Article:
I don’t always agree with Andrew Stoeten’s profanity- and invective-laced rants about the Blue Jays’ management but I’m starting to see where he’s coming from: He is the self-appointed defender of Toronto Blue Jays fans.
While other commentators, like Mike Wilner, get much less worked up over the Blue Jays’ lack of imperative this offseason than Stoeten does, Stoeten is really the only one who is keeping the common man’s interests at heart.
I know that I don’t represent the average Blue Jays fan. You can tell by how much I write about the minor leagues, a subject that few normal fans care too much about, that I’m not average nor do I write from that point of view. While some fans find Mike Wilner to be condescending, I think he tries to write and speak from the point of view of an insider with a somewhat neutral overview of the Blue Jays’ entire organization.
Often, fans don’t want to hear a neutral and realistic take on the Blue Jays. Fans want to see a winner on the field and they want to see the club pursuing that winner off the field. This is where Andrew Stoeten has found his niche. Even from the early days of Drunk Jays Fans (now a somewhat sanitized “DJF”), Andrew Stoeten has been writing from the average fan’s perspective and this is what makes him one of the most important voices in the Blue Jays’ blogosphere.
I’ll admit that when I read his latest post, “Ubaldo Goes to Baltimore,” I asked myself, “so what”? Stoeten has always disapproved of the Blue Jays’ failures to sign free agents this winter and has been heavily critical of the “stand pat” approach. I don’t necessarily agree with his opinion on the matter (I think that the Blue Jays need to address second base more) but I have been puzzled by how angry Stoeten’s blogs appear to be (at least from my perspective). Perhaps it’s the use of profanity that makes me feel his anger seething through the words on my computer screen but today, I realized that it’s not necessarily his own anger that he’s channeling but the rage and impatience of all Blue Jays fans who have been waiting all offseason for the front office to do something.
Stoeten levels the accusation at the Blue Jays’ front office that they simply aren’t trying hard enough to exceed their mediocrity of the past, oh, 20 years. He starts off by writing that there was absolutely no excuse not to sign Jimenez at the terms he got from the Orioles and continues in that vein. One of the most powerful lines he delivered in his post is this: “To piss the opportunity away and expect us to open wide and swallow shovel-fulls of P.R. tripe is an affront to a fan base so beaten down by years of mediocrity that the only bar they ask their club to hurdle is that they at least just fucking try.”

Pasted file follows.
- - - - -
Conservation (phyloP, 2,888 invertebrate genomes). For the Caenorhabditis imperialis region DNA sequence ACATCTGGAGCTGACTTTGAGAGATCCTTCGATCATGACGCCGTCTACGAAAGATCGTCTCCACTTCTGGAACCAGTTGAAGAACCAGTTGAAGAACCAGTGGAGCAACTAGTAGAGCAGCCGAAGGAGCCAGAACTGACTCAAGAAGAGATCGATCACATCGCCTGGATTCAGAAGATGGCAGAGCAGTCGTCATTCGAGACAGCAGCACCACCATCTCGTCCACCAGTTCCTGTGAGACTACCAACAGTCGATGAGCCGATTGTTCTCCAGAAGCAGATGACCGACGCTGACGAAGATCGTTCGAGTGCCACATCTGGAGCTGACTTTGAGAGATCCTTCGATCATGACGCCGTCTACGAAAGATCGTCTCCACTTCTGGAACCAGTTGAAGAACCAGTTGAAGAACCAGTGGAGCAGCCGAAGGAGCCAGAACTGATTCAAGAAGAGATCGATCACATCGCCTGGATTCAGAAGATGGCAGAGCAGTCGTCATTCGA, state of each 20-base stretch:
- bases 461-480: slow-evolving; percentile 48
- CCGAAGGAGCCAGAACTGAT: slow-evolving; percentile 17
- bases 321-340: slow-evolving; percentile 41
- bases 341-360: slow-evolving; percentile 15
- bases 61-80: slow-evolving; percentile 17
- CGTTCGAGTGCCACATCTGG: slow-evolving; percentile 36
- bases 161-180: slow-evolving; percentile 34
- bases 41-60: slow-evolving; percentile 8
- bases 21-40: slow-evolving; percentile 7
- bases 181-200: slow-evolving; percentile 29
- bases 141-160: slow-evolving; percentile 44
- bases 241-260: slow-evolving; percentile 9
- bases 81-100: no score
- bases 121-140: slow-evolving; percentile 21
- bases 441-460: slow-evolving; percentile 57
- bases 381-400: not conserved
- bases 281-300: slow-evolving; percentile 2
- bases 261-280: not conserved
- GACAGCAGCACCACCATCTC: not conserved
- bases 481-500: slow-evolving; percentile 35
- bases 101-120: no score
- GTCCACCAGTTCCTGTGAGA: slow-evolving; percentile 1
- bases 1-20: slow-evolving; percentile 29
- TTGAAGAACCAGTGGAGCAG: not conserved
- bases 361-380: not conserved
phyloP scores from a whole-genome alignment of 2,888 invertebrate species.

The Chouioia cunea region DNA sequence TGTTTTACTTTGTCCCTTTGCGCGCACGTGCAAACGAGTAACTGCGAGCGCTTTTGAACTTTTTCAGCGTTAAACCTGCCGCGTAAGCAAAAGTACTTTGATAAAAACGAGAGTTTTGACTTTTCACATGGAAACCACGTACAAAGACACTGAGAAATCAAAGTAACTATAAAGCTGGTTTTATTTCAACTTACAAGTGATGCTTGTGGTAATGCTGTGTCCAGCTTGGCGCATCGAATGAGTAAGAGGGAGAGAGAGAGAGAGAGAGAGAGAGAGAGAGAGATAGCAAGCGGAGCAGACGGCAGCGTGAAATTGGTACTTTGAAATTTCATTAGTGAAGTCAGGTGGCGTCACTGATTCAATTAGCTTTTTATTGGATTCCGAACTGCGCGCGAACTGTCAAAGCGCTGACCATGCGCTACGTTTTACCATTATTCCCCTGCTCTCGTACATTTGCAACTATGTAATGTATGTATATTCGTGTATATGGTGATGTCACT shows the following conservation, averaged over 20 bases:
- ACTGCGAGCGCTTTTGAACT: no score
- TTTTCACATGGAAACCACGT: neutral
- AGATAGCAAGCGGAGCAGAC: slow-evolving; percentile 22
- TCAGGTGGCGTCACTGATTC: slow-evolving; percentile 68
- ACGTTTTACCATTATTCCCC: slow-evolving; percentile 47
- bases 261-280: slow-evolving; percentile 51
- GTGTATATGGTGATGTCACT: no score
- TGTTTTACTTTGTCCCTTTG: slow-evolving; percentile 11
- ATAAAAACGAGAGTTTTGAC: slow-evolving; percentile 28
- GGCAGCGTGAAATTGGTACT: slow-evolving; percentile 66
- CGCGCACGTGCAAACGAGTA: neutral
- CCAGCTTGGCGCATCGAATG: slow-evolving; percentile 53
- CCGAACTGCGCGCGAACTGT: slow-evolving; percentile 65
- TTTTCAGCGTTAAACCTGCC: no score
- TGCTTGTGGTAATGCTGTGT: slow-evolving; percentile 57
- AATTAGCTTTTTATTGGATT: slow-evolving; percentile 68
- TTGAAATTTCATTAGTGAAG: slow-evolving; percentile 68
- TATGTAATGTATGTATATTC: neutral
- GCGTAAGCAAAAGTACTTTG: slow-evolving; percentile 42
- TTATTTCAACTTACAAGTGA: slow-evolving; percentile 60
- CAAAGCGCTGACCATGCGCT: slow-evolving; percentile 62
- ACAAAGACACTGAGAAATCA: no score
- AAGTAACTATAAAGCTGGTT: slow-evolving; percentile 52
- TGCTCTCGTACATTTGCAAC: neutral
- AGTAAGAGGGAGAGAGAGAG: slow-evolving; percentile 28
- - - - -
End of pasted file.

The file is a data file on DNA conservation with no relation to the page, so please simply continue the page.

Stoeten’s is the voice of the fan who knows that the Blue Jays have money to spend, regardless of what they’re telling us, and wants to see that money spent to improve the product on the field. Stoeten’s is the voice of the fan who is tired of hearing the club say one thing and then do another. Stoeten’s is the voice of the fans who will still watch the games because they love the Blue Jays and want more than anything to see the club return to the glory that we’ve known before.
But there’s one difference between most fans and Andrew Stoeten: Stoeten is making sure that the Blue Jays haven’t forgotten about accountability. This is the major reason why his rants are so angry. Most writers and media outlets are letting Paul Beeston off the hook for his “three playoffs in five years” promise that came a couple of years ago. Andrew Stoeten isn’t. He wants the club that made those promises to the fans to make good on them.
In today’s day and age, accountability is dead. Politicians make promises and never think about fulfilling them. Politicians lie about their own track records over and over again in the hopes that people will just give up and believe what they’re being told rather than what is actually true. There are few places left in the world where people are being held accountable for their actions anymore and Andrew Stoeten is trying to make sure that we don’t forget that the Blue Jays have made promises that they haven’t kept.
While I don’t always agree with him, I’ll raise a glass to him today: To Andrew Stoeten, Defender of Accountability.
Don’t forget about The 2014 Toronto Blue Jays Minor League Handbook, available March 31 as an ebook at Smashwords.com, Amazon, Apple iBooks, Kobo and other fine retailers for $7.99. Come back in early March for pre-order information.